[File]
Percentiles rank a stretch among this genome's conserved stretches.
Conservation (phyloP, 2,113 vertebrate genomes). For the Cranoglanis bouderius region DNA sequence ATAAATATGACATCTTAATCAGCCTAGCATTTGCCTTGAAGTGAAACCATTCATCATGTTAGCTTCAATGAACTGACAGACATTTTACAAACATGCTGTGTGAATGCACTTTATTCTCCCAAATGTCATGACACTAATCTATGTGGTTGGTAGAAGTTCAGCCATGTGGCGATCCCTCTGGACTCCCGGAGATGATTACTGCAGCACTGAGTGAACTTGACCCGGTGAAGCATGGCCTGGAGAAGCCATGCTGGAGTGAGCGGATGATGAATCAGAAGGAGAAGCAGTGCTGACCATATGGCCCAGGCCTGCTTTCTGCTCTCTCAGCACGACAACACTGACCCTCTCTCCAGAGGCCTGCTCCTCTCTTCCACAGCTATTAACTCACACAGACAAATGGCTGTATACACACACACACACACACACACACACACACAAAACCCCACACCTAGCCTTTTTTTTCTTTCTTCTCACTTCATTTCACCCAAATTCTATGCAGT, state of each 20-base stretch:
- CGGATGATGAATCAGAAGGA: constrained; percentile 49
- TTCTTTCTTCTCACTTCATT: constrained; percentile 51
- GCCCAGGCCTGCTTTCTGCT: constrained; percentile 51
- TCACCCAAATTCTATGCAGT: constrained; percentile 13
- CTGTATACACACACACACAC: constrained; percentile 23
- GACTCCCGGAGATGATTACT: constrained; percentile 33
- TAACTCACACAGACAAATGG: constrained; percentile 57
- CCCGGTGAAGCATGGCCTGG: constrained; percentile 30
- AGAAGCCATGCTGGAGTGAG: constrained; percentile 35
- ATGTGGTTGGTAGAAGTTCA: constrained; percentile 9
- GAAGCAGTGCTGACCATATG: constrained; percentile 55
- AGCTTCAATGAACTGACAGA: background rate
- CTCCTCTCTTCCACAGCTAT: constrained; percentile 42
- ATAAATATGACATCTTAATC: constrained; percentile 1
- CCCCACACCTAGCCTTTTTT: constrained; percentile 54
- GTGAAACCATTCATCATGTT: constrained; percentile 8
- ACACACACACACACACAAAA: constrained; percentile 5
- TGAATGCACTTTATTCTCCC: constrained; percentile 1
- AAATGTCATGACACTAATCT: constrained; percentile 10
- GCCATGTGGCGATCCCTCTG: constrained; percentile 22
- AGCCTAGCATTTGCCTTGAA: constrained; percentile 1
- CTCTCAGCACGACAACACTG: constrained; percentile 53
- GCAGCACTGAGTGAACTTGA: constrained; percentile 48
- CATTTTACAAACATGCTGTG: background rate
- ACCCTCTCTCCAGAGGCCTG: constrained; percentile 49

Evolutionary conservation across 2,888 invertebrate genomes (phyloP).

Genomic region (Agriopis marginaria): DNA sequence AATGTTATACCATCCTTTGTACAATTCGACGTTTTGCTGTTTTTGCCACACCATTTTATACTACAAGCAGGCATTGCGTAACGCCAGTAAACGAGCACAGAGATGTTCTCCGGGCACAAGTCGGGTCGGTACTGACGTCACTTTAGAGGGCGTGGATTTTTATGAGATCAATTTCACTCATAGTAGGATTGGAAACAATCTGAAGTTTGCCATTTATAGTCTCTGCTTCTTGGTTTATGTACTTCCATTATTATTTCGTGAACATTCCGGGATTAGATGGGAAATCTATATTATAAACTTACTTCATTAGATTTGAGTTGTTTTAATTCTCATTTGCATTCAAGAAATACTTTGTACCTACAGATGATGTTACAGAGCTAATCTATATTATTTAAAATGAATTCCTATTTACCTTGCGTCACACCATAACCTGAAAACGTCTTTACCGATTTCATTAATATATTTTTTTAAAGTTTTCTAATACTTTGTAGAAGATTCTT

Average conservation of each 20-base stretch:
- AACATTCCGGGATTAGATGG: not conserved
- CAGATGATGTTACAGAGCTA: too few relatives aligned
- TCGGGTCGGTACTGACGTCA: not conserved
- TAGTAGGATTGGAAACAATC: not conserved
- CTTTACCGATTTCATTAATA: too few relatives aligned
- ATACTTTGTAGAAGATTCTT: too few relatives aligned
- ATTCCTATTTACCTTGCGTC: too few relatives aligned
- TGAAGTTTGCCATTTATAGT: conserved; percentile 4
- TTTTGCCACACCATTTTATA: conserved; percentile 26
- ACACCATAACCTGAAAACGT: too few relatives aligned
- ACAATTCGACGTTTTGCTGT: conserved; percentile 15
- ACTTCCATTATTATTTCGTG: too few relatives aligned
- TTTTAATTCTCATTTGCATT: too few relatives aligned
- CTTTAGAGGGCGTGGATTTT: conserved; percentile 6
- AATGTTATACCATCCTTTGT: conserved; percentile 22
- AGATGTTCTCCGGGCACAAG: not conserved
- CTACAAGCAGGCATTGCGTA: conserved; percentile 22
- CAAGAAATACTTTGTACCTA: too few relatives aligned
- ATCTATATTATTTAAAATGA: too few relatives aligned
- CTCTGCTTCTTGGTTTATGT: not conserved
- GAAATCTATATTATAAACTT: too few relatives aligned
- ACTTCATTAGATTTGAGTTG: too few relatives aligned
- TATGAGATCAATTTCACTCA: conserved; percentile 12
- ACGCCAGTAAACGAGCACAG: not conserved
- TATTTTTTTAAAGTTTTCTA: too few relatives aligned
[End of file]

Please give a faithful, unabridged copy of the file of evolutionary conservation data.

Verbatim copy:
Percentiles rank a stretch among this genome's conserved stretches.
Conservation (phyloP, 2,113 vertebrate genomes). For the Cranoglanis bouderius region DNA sequence ATAAATATGACATCTTAATCAGCCTAGCATTTGCCTTGAAGTGAAACCATTCATCATGTTAGCTTCAATGAACTGACAGACATTTTACAAACATGCTGTGTGAATGCACTTTATTCTCCCAAATGTCATGACACTAATCTATGTGGTTGGTAGAAGTTCAGCCATGTGGCGATCCCTCTGGACTCCCGGAGATGATTACTGCAGCACTGAGTGAACTTGACCCGGTGAAGCATGGCCTGGAGAAGCCATGCTGGAGTGAGCGGATGATGAATCAGAAGGAGAAGCAGTGCTGACCATATGGCCCAGGCCTGCTTTCTGCTCTCTCAGCACGACAACACTGACCCTCTCTCCAGAGGCCTGCTCCTCTCTTCCACAGCTATTAACTCACACAGACAAATGGCTGTATACACACACACACACACACACACACACACACAAAACCCCACACCTAGCCTTTTTTTTCTTTCTTCTCACTTCATTTCACCCAAATTCTATGCAGT, state of each 20-base stretch:
- CGGATGATGAATCAGAAGGA: constrained; percentile 49
- TTCTTTCTTCTCACTTCATT: constrained; percentile 51
- GCCCAGGCCTGCTTTCTGCT: constrained; percentile 51
- TCACCCAAATTCTATGCAGT: constrained; percentile 13
- CTGTATACACACACACACAC: constrained; percentile 23
- GACTCCCGGAGATGATTACT: constrained; percentile 33
- TAACTCACACAGACAAATGG: constrained; percentile 57
- CCCGGTGAAGCATGGCCTGG: constrained; percentile 30
- AGAAGCCATGCTGGAGTGAG: constrained; percentile 35
- ATGTGGTTGGTAGAAGTTCA: constrained; percentile 9
- GAAGCAGTGCTGACCATATG: constrained; percentile 55
- AGCTTCAATGAACTGACAGA: background rate
- CTCCTCTCTTCCACAGCTAT: constrained; percentile 42
- ATAAATATGACATCTTAATC: constrained; percentile 1
- CCCCACACCTAGCCTTTTTT: constrained; percentile 54
- GTGAAACCATTCATCATGTT: constrained; percentile 8
- ACACACACACACACACAAAA: constrained; percentile 5
- TGAATGCACTTTATTCTCCC: constrained; percentile 1
- AAATGTCATGACACTAATCT: constrained; percentile 10
- GCCATGTGGCGATCCCTCTG: constrained; percentile 22
- AGCCTAGCATTTGCCTTGAA: constrained; percentile 1
- CTCTCAGCACGACAACACTG: constrained; percentile 53
- GCAGCACTGAGTGAACTTGA: constrained; percentile 48
- CATTTTACAAACATGCTGTG: background rate
- ACCCTCTCTCCAGAGGCCTG: constrained; percentile 49

Evolutionary conservation across 2,888 invertebrate genomes (phyloP).

Genomic region (Agriopis marginaria): DNA sequence AATGTTATACCATCCTTTGTACAATTCGACGTTTTGCTGTTTTTGCCACACCATTTTATACTACAAGCAGGCATTGCGTAACGCCAGTAAACGAGCACAGAGATGTTCTCCGGGCACAAGTCGGGTCGGTACTGACGTCACTTTAGAGGGCGTGGATTTTTATGAGATCAATTTCACTCATAGTAGGATTGGAAACAATCTGAAGTTTGCCATTTATAGTCTCTGCTTCTTGGTTTATGTACTTCCATTATTATTTCGTGAACATTCCGGGATTAGATGGGAAATCTATATTATAAACTTACTTCATTAGATTTGAGTTGTTTTAATTCTCATTTGCATTCAAGAAATACTTTGTACCTACAGATGATGTTACAGAGCTAATCTATATTATTTAAAATGAATTCCTATTTACCTTGCGTCACACCATAACCTGAAAACGTCTTTACCGATTTCATTAATATATTTTTTTAAAGTTTTCTAATACTTTGTAGAAGATTCTT

Average conservation of each 20-base stretch:
- AACATTCCGGGATTAGATGG: not conserved
- CAGATGATGTTACAGAGCTA: too few relatives aligned
- TCGGGTCGGTACTGACGTCA: not conserved
- TAGTAGGATTGGAAACAATC: not conserved
- CTTTACCGATTTCATTAATA: too few relatives aligned
- ATACTTTGTAGAAGATTCTT: too few relatives aligned
- ATTCCTATTTACCTTGCGTC: too few relatives aligned
- TGAAGTTTGCCATTTATAGT: conserved; percentile 4
- TTTTGCCACACCATTTTATA: conserved; percentile 26
- ACACCATAACCTGAAAACGT: too few relatives aligned
- ACAATTCGACGTTTTGCTGT: conserved; percentile 15
- ACTTCCATTATTATTTCGTG: too few relatives aligned
- TTTTAATTCTCATTTGCATT: too few relatives aligned
- CTTTAGAGGGCGTGGATTTT: conserved; percentile 6
- AATGTTATACCATCCTTTGT: conserved; percentile 22
- AGATGTTCTCCGGGCACAAG: not conserved
- CTACAAGCAGGCATTGCGTA: conserved; percentile 22
- CAAGAAATACTTTGTACCTA: too few relatives aligned
- ATCTATATTATTTAAAATGA: too few relatives aligned
- CTCTGCTTCTTGGTTTATGT: not conserved
- GAAATCTATATTATAAACTT: too few relatives aligned
- ACTTCATTAGATTTGAGTTG: too few relatives aligned
- TATGAGATCAATTTCACTCA: conserved; percentile 12
- ACGCCAGTAAACGAGCACAG: not conserved
- TATTTTTTTAAAGTTTTCTA: too few relatives aligned